Deepwater Horizon: overview of a catastrophe
The Deepwater Horizon oil rig exploded on 20th April, killing eleven workers and injuring seventeen more. The well which it had been drilling was in water over 1.5km deep and descended another few kilometres into the sea floor into an oil field estimated to contain about 50 million barrels of oil (enough to supply the world's needs for less than a day, by the way). After the explosion, oil started gushing from the well into the deep waters of the Gulf and has continued to do so until today, over one month later.
After initially claiming that the oil slick on the surface was just from the sunken rig and not from the well, BP then offered an first estimate that about 1,000 barrels a day were leaking. This was revised up to 5,000 barrels a few days later by NOAA (National Ocean and Atmospheric Administration) and has remained the official government estimate. Scientists analysing the size of the visible spill on the surface put the figure at around 20-25,000 barrels a day, though this ignored the significant amounts of dispersant that BP was pumping into the oil as it exited the well (causing much of the oil to never make it to the surface) and the enormous oil slicks, some 10 km long, floating well below the surface.
Critics of BP started to point out numerous problems in their response, including their use of inferior and more toxic dispersants purchased from a company linked to BP (they have recently been ordered to find a less toxic alternative, having already employed 3 million litres of the stuff) and perhaps of greater concern, a pattern of trying to hide or minimise the extent of the problem. Under pressure, BP finally released some video footage of the underwater oil eruption, from which independent scientists estimated the flow rate at up to 70,000 barrels per day. More pressure from Senators lead to BP posting more videos, from which it has been estimated that it may be closer to 100,000 barrels per day, of which BP have now managed to siphon off up to about 5,000 barrels per day via a pipe they have managed to thread down the gushing hole. That is, it appears that the disaster is one hundred times greater than they first admitted. It is already the largest oil contamination in US waters and is moving up the charts towards the largest in the world. About one fifth of the waters in the Gulf are now off-limits to fishing and some of the oil has been caught in the Loop Current, pulling it towards Florida and the lower eastern states.
Tony Hayward, CEO of BP has been quoted calling the 38,000 square kilometres of visible surface spill "a drop in the ocean" when compared to the enormous volume of water in the Gulf. Despite numerous apparent serious breaches of safety protocol and a history of pollution infractions from the rig, he has called the disaster "unforseeable" and "inconceivable" and assured people that the environmental damage is likely to be "very, very modest".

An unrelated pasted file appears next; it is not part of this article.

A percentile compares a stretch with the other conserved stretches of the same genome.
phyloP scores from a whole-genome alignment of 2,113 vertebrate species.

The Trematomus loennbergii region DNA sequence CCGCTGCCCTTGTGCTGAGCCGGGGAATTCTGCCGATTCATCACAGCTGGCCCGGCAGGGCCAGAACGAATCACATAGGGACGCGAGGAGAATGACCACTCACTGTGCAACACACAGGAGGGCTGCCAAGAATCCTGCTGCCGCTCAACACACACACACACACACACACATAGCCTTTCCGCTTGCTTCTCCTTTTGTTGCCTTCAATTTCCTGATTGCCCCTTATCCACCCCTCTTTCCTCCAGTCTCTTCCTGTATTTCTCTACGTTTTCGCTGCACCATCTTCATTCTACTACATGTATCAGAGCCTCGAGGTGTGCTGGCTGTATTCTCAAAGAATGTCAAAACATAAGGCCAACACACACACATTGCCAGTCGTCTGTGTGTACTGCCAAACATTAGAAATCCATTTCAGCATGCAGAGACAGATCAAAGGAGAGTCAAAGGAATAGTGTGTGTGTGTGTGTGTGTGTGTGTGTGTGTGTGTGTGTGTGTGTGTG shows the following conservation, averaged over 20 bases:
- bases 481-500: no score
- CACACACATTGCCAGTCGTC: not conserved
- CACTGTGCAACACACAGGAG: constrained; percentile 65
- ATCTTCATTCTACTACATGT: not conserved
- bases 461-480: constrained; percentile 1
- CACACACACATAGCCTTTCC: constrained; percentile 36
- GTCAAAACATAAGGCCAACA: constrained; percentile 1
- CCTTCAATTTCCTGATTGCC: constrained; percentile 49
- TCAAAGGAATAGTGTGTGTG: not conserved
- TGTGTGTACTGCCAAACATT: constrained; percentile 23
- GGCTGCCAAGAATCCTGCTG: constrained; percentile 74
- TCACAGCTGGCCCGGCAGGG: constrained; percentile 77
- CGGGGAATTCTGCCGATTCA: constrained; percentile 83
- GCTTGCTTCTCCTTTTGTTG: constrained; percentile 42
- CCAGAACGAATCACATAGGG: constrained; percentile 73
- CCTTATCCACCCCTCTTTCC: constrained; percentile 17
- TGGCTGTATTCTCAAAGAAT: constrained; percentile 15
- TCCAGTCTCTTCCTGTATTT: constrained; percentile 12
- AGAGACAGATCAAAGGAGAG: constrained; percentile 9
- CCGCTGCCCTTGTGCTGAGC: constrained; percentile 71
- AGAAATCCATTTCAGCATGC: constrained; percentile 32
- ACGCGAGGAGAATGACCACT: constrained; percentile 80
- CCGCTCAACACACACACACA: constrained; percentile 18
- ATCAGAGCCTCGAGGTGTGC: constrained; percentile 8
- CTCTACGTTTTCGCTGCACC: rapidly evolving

This is not an oil leak, which sounds slow, nor an oil spill, which implies that the oil is pouring from a tank of a given size. This is an ongoing underwater oil gusher, filling an olympic swimming pool every four hours or so. Although efforts to stem the flow are ongoing, ultimately, it may not be stopped until a relief well is drilled, which is likely take a few months. Many commentators are beginning to suggest this may turn out to be the largest environmental catastrophe in US history.
Our dying oceans
However, this is just one of a number of deeply troubling problems facing the world's oceans, and despite potentially affecting the Gulf of Mexico for years to come, its effects are dwarfed in both scale and long term impact by a range of other threats to ocean life: acidification (from carbon dioxide), plastic pollution - including a floating garbage patch possibly larger than Australia, dead zones from agricultural run-off (the oil pollution is likely to exacerbate this problem in the Gulf of Mexico), warming causing coral bleaching, thermal stratification and other changes in marine life, indiscriminately destructive fishing techniques (trawling and dredging) and overfishing, global fish catch peaked in the 1980's and on current trends all commercial fish stocks will likely be depleted (unprofitable or extinct) in the next few decades.
For the authors of holy scripture, the ocean was a terrifying chaos, filled with monsters and a symbol of destruction. The vision of the new heavens and new earth in Revelation 21 includes the telling phrase "and the sea was no more", indicating an end to chaos and destruction.
But today, the picture is reversed. Our oceans are threatened and dying. It is we who are the chaotic (or perhaps all too systematic) destroyer.
Friday, May 21, 2010
Deepwater Horizon: overview of a catastrophe